Especially in the early morning situations he is a silent, stealth observer and listening artist, part of nature and sound. Many thoughts touch him in this nearly meditative phase of a day - in that moment he is part and a-part from nature through his ability to reflect on a structural and meta-level about what he hears. Sound artists like Walter Tilgner (or many of the other friendly competitors) frame the acoustic picture for a moment and in that moment of creation reveal their art. Beyond this moment there is handcraft and editing.
Like a film director Tilgner knows many different locations: places, forests, transitions, shores and beaches, mountain lawns and wetlands. His binaural recording appear to be documentations, but through selection of time and space they are an orchestration with and in the landscape, a tuning into the environmental space. The KUNSTKOPF integrates small granular movements of the listening situation. When birdsong reduces during a day-and-night-cycle, the soundfield than natural song touches the ears. The whispering of the trees gets into the foreground of perception. In a soundscape figure and ground relations are always in flux, especially to be heard in his CD 'Waldesrauschen' - more energy wave than bioacoustic theatre and drama. #1
In other recordings Tilgner emphasizes the songlines of special birds, like the calls of cranes on the island of Rügen in the Baltic sea. There he listened to one of the most impressive natural theatres in middle europe. The collective choir of the cranes melts with the drone of the sea and soloists voices of other sea birds. Since the analogue recorings times of the 70ies he builds up a woodpecker library and has distinguished different acoustic patterns within the families and groups. In the last years he often featured the nightingale and the blue bird, because of the variety of context, songs and variations in their voices. The nightingale is mythical bird, that accompanies European culture for centuries: in fairytales, paintings and poems, in Beethoven's Pastorale and Strawinsky's Song of the Nightingale.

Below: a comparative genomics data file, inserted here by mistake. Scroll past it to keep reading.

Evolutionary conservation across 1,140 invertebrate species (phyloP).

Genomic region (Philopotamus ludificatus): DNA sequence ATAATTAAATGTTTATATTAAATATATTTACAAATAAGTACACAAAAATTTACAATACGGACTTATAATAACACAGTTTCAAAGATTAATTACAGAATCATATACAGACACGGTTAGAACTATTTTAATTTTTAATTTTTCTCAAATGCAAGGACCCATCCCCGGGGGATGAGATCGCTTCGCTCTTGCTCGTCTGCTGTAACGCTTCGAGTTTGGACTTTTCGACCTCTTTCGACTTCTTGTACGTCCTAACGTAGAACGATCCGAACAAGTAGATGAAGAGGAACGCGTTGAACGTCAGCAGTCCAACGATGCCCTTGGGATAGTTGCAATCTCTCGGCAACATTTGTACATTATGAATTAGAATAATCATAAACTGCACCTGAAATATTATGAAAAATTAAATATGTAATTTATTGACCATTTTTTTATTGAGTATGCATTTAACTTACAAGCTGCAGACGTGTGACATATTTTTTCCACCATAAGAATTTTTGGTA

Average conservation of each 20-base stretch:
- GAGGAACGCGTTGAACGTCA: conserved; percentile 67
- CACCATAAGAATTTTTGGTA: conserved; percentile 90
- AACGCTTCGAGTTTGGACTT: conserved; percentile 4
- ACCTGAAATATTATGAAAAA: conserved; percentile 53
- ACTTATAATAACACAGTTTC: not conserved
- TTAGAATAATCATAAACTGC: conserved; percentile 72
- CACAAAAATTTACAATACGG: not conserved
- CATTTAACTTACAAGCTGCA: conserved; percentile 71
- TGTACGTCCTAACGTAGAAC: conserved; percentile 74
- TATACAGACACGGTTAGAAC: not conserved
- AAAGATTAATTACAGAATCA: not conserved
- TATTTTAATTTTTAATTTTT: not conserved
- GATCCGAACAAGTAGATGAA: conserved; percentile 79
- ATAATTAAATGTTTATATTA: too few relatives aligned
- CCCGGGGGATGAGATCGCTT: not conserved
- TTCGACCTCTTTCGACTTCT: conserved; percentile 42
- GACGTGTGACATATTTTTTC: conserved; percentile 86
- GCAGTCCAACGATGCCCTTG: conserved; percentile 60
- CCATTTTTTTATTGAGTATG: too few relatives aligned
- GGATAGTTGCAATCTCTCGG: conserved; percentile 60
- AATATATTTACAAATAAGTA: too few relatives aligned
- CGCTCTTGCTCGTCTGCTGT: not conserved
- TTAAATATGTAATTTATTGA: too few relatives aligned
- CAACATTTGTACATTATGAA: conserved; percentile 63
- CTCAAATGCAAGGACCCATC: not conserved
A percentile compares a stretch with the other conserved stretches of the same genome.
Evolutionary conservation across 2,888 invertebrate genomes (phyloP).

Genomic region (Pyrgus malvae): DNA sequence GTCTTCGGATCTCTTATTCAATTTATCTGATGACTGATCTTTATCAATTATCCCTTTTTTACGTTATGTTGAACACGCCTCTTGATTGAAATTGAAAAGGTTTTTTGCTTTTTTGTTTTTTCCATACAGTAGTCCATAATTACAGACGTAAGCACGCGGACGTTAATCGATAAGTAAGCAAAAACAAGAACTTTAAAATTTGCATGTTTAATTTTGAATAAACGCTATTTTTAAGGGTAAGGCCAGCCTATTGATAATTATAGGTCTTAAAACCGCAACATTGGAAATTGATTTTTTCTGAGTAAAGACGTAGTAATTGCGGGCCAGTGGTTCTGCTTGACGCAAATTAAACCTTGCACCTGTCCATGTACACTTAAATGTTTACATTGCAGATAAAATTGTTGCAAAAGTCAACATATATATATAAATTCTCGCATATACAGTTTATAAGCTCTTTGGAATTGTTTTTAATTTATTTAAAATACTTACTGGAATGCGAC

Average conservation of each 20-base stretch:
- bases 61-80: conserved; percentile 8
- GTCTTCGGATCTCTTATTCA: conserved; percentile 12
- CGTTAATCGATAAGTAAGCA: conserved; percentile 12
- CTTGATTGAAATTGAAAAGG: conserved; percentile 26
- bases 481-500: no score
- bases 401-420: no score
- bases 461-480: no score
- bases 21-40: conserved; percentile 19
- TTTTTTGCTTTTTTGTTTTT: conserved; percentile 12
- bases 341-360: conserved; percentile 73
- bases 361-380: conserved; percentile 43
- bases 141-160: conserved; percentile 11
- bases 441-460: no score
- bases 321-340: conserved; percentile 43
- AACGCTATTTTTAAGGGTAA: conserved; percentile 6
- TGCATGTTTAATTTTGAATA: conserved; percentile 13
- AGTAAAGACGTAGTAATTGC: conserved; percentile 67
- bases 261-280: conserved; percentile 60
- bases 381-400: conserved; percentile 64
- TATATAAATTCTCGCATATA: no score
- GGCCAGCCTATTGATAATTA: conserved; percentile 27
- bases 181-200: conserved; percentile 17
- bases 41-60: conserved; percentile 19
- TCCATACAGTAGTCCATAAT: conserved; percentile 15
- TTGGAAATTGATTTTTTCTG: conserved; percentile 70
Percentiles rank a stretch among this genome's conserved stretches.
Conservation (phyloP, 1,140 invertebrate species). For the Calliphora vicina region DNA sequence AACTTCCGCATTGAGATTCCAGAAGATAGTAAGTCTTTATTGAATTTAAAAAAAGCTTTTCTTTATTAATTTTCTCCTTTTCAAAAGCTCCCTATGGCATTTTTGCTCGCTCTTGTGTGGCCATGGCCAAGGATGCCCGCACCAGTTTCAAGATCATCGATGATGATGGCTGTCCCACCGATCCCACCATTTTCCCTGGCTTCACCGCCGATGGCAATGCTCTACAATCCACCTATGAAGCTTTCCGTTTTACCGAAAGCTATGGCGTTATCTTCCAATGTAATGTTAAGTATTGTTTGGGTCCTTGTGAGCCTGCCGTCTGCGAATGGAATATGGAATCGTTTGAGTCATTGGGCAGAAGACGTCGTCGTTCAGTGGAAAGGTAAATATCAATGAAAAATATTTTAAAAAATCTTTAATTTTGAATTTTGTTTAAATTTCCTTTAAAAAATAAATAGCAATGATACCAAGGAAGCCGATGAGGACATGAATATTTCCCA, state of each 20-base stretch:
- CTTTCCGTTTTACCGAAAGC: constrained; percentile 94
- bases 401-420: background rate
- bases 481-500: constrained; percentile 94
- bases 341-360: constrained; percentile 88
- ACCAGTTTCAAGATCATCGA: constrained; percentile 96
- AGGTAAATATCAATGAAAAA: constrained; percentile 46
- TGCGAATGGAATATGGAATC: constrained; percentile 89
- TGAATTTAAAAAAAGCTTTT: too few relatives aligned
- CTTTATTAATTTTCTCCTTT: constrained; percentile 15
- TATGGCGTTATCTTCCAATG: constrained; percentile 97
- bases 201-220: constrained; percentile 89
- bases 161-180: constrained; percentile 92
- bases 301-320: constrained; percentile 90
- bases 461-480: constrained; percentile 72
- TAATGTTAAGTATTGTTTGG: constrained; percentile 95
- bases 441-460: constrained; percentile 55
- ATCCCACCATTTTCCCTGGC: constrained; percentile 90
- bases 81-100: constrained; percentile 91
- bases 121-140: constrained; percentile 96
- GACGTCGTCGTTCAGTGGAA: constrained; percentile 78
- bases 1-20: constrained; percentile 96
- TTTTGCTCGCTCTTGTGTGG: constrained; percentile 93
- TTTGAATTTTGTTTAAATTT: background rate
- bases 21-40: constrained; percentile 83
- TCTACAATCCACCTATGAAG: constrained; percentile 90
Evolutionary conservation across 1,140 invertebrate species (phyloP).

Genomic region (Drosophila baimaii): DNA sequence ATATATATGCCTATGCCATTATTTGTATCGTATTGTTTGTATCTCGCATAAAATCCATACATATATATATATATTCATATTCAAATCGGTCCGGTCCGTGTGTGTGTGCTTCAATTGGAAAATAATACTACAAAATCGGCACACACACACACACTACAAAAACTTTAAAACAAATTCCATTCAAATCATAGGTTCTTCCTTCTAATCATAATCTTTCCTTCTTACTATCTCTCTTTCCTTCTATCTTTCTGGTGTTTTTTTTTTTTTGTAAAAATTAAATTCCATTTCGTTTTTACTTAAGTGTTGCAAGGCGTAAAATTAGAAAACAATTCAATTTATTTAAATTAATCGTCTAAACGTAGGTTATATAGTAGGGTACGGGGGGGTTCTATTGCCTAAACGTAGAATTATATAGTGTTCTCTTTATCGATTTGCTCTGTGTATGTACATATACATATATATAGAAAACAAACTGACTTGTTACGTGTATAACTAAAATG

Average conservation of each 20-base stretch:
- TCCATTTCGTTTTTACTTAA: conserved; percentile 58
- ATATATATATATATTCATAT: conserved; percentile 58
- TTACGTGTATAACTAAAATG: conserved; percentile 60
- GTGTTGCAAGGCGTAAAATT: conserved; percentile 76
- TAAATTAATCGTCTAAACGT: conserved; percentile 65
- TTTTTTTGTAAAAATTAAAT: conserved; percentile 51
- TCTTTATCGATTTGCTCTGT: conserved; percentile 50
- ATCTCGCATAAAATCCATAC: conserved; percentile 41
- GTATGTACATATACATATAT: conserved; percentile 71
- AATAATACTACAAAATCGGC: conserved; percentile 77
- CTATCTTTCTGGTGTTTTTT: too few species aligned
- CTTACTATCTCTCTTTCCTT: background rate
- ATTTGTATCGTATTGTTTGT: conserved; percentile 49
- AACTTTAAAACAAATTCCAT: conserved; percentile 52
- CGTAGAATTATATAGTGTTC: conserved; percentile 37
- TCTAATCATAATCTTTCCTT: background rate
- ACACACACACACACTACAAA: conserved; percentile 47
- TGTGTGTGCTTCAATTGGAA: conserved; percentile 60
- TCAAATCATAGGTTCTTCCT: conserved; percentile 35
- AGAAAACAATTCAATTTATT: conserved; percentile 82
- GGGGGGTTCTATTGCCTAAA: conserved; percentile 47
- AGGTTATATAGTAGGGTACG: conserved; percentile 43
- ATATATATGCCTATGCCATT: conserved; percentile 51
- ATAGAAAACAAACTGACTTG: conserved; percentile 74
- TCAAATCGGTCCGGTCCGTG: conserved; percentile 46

The nightingale's song and sound is a moving polystilistical improvisation, a never ending story of rhapsodic patterns. The bird is a virtuoso in expression, arranging song along social habits and habitat: advertizing for mate and encounter, territorial design and nesting, season and daily rhythm. So Tilgner's song of the nightingale is embedded in the bird dawn chorus. The acoustic life at the shore of Bodensee is audible; wind, water, distant bells and an early departing fisherman with a motorized boat.
Tilgner seeks holistic acoustic situations, which is a nice term that touches the romantic notion of the unity with nature. He emphasizes an documentation of nature as authentic as possible with a high resolution recording and binaural simulation. His technological background is dense and his work a sequence of slowly growing sound reliefs. His way of recording produces impressive audio pictures, with width and depth, even on a modest sound system. Such Sound that could be misunderstood in the dead end of 'Brave New Sonic World'. In this case sound ecology would the museal, naive idyllic niche of an acoustic picture book.